Irene Kimaru (St. John Fisher College, USA)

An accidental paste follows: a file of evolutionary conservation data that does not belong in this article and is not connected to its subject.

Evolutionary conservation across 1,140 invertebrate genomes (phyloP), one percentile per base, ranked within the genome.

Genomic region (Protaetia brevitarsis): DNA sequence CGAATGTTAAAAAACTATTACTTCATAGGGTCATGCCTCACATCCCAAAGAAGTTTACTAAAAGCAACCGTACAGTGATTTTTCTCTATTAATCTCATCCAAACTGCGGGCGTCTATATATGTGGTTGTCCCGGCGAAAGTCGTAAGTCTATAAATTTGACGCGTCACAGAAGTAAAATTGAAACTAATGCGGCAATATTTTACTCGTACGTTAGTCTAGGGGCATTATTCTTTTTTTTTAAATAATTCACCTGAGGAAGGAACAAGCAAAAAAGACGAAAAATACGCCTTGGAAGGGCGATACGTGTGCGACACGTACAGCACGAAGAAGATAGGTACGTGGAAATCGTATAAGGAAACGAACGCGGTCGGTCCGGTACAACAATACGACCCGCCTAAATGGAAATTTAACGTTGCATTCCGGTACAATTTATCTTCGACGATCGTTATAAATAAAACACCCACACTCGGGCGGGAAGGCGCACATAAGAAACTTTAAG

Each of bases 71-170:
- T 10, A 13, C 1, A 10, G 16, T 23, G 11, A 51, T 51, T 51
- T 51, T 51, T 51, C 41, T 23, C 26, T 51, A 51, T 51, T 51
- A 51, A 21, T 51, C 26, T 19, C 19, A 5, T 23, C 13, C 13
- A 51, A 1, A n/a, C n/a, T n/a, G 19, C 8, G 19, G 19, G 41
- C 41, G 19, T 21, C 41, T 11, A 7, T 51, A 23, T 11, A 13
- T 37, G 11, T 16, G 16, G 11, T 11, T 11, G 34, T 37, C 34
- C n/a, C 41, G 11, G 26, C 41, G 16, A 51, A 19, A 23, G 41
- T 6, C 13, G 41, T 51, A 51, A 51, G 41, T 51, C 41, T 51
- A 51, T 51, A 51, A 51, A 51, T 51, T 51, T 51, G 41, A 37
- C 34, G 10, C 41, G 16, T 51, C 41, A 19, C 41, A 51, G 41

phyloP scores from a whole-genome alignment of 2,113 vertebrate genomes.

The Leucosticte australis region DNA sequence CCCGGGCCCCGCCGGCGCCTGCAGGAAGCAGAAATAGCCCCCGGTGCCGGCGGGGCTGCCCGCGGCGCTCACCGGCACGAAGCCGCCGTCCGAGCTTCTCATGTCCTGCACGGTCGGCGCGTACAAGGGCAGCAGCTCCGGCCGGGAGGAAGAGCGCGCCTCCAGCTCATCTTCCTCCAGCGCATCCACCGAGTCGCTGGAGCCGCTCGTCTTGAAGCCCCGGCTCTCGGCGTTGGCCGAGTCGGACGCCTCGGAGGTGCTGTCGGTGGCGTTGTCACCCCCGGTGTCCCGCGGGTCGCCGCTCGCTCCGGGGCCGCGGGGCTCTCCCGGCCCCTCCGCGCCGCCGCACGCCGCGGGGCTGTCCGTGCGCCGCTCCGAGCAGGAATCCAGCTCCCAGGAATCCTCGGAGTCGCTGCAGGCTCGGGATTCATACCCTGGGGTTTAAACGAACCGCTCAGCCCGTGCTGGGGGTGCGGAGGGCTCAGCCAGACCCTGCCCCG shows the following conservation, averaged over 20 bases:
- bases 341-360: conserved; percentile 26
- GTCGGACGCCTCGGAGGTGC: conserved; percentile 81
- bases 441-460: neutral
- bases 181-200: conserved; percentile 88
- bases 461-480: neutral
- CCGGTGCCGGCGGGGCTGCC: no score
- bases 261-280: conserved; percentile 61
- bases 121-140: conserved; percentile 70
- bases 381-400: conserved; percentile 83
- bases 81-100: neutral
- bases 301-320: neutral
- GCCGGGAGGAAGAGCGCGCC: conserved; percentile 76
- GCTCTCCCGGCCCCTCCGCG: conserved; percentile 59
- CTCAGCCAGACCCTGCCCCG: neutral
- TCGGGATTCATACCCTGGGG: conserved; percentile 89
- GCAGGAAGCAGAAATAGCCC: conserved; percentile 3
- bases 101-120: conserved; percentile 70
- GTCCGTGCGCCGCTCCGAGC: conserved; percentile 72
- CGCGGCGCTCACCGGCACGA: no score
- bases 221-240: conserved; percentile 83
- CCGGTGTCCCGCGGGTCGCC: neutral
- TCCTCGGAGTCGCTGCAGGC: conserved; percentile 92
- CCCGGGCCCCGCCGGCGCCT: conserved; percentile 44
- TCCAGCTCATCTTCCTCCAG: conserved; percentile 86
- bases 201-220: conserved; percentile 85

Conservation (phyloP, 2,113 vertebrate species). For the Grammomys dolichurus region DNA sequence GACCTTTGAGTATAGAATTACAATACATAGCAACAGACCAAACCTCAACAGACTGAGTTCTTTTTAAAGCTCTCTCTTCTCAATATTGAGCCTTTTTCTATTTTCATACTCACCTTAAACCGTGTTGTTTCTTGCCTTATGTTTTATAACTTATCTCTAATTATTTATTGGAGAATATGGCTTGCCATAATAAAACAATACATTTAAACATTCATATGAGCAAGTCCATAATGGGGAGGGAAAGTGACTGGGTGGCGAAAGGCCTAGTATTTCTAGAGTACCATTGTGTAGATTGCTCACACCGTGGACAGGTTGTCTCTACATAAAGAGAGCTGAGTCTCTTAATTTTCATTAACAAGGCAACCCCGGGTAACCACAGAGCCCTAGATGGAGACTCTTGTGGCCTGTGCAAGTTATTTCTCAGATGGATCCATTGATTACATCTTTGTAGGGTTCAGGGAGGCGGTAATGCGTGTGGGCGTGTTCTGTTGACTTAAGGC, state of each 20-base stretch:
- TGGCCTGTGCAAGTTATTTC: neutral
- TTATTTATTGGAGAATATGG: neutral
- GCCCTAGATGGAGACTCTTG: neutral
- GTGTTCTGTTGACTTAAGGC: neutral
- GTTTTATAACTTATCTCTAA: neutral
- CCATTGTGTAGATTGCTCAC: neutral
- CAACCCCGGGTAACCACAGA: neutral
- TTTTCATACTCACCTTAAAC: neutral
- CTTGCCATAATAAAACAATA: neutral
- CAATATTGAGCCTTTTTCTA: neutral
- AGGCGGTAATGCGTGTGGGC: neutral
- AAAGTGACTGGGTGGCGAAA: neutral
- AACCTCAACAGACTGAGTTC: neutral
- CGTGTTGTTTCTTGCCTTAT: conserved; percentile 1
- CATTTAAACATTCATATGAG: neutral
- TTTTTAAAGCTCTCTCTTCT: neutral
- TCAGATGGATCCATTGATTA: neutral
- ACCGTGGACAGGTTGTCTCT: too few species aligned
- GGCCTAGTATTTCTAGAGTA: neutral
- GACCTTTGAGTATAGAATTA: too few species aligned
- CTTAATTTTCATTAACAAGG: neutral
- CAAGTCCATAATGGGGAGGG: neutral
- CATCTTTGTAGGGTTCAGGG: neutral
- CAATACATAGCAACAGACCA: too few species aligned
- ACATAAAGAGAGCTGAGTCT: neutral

Environmental issues are an area of great concern not only in the press but also in numerous chemistry courses, where they are used to show the relevance of chemical principles in solving everyday environmental problems. Many students have an interest in the environmental aspects of chemistry. This upper level undergraduate course was developed to serve as an introduction of how familiar and advanced techniques of instrumental analysis are applied to the trace analysis of environmental pollutants. The course serves chemistry majors who have completed quantitative chemical analysis and instrumental analysis. The course is centered on exploring the connections between analytical chemical principles and current environmental concerns as well as the importance of monitoring and protecting our environment. This presentation discusses the implementation of this course over a period of three years. Students are taught about the sources and transport of pollutants, fundamentals of environmental sampling, sample pretreatment methods and instrumental analysis. Students complete different service-learning projects in which they specifically experience each step of analysis from sampling environmental matrices to sample handling and instrumental analysis or develop hands-on activities for children that illustrate the relevance of environmental chemistry to society. The goal of the service learning projects is to enable students to apply chemical principles in new settings and contexts to benefit the community. The service learning projects help students develop a greater understanding of topics covered in class and facilitate the development of skills that place students at an advantage in future careers and higher education programs by enhancing their research ability, practical skills, and experience.